Mechanical properties of stabilized dredged sediments for sustainable geotechnical structures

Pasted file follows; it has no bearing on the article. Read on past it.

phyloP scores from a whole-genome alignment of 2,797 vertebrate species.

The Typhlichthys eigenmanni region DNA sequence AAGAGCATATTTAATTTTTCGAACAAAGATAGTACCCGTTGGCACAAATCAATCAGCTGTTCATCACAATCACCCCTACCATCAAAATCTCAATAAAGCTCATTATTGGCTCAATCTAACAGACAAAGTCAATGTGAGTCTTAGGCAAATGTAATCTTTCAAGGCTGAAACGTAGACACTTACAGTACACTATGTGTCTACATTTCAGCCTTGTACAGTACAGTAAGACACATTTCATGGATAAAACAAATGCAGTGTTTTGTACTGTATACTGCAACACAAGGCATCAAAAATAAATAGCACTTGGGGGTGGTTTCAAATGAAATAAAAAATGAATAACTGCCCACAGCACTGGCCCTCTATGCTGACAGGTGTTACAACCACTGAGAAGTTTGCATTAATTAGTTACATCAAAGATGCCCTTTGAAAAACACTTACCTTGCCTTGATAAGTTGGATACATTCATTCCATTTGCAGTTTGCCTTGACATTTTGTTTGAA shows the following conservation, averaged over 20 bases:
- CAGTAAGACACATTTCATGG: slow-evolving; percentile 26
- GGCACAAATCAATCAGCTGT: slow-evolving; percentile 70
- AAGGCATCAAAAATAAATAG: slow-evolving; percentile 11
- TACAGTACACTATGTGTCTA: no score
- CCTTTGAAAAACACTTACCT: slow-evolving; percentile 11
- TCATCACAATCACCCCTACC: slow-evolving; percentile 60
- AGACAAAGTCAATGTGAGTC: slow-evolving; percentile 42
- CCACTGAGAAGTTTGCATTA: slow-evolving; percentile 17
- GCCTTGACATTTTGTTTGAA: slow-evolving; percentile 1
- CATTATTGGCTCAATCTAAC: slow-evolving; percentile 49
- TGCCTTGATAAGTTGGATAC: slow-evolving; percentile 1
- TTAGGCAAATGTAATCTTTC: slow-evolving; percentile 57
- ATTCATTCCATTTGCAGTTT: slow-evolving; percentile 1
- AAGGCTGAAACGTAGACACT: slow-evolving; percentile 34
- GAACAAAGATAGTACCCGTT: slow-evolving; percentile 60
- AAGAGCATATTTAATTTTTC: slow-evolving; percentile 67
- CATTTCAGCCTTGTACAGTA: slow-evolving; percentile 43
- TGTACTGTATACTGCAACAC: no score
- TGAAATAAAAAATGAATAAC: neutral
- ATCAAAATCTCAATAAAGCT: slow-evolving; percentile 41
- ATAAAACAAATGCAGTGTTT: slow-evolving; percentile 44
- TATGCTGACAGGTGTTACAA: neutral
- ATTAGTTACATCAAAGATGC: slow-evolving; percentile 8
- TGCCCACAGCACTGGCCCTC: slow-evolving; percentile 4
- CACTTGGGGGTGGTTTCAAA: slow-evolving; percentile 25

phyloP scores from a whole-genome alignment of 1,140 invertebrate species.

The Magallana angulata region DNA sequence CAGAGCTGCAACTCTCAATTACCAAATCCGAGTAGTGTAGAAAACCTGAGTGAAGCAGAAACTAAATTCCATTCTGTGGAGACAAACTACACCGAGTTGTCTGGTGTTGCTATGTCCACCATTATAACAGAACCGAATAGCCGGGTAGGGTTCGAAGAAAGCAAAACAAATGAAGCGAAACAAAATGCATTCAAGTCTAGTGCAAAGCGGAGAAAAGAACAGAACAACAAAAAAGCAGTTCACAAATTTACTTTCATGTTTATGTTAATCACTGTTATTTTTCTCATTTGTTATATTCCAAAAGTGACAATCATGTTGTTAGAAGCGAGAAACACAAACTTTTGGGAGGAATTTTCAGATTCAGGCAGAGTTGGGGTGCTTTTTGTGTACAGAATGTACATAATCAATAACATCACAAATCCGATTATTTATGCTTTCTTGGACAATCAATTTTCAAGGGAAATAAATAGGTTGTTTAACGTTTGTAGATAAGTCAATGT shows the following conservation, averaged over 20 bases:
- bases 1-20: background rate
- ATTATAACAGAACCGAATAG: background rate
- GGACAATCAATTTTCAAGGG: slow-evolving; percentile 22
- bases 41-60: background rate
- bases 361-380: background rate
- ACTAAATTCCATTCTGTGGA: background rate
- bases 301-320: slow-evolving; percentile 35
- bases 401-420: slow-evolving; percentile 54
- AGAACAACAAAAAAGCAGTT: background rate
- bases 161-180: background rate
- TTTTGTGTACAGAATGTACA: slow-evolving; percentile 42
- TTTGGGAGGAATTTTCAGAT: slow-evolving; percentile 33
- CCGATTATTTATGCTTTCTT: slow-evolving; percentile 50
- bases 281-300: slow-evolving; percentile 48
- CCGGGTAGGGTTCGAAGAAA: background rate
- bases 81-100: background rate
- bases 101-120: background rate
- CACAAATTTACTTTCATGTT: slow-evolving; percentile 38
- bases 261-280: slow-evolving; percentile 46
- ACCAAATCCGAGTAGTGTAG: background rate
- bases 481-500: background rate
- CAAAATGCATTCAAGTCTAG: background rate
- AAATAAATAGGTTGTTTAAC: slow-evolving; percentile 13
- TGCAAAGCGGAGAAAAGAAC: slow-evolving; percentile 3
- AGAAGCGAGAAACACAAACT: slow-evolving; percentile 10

Abstract: Dredging activities at Ports and Harbors are inevitable for the safe navigation of ships and vessels. Dredged material may range from very fine and contaminated sediments to sand and gravels. While, granular dredged material can be directly utilized in civil engineering applications, fine sediments may require further treatment before use. In geotechnical context, fine sediments are characterized by low shear strength and high compressibility. However, these unfavorable properties do not rule out the suitability of these fine dredged sediments for use in geotechnical construction, such as, road embankment, building foundation or as structural backfill in land reclamation. Mass stabilization solidification provides a comprehensive technology for amending fine sediments at high initial water content, resulting into construction materials of improved strength and reduced compressibility. The ultimate in-situ soil behavior types, stiffness and strength properties of stabilized mass depend on various factors such as binders, mixing equipment, curing temperature, in-situ boundary conditions and mostly important the applied preloading weight during the period of curing. However, despite improved mechanical properties for geotechnical applications, the performance of treated materials becomes susceptible to repeated freeze-thaw cycles. Understanding geotechnical design process, which includes evaluation of material properties, loading condition and selection of appropriate constitutive model, is an important task for settlement and stability analysis of structures founded on stabilized mass. The selection of suitable material model is vital for successful finite element analysis. Nevertheless, among all existing constitutive soil models, none of them can capture all aspects of soil behavior. Therefore, the meaningful and quantifiable predictions of field behaviors are possible only if, undisturbed samples or in-situ tests are used for determination of mechanical properties, and the predictive capacity of selected constitutive model comes from the comparison with field observations In the present research work, utilization of cone penetration test (CPT) data for evaluating the mechanical properties of stabilized dredged sediments for geotechnical design and analysis was presented. A large-scale field test at the Port of Gävle was utilized as a case study, to verify the simulated settlement of preloaded stabilized dredged sediments. The stabilized mass–soil classification behavior type was studied utilizing CPT classification charts. Computation of the primary consolidation settlement due to preloading weight were carried out in PLAXIS 2D geotechnical software and verified against field measurements. A suggestion to protect the stabilized mass against severe weather condition was discussed.
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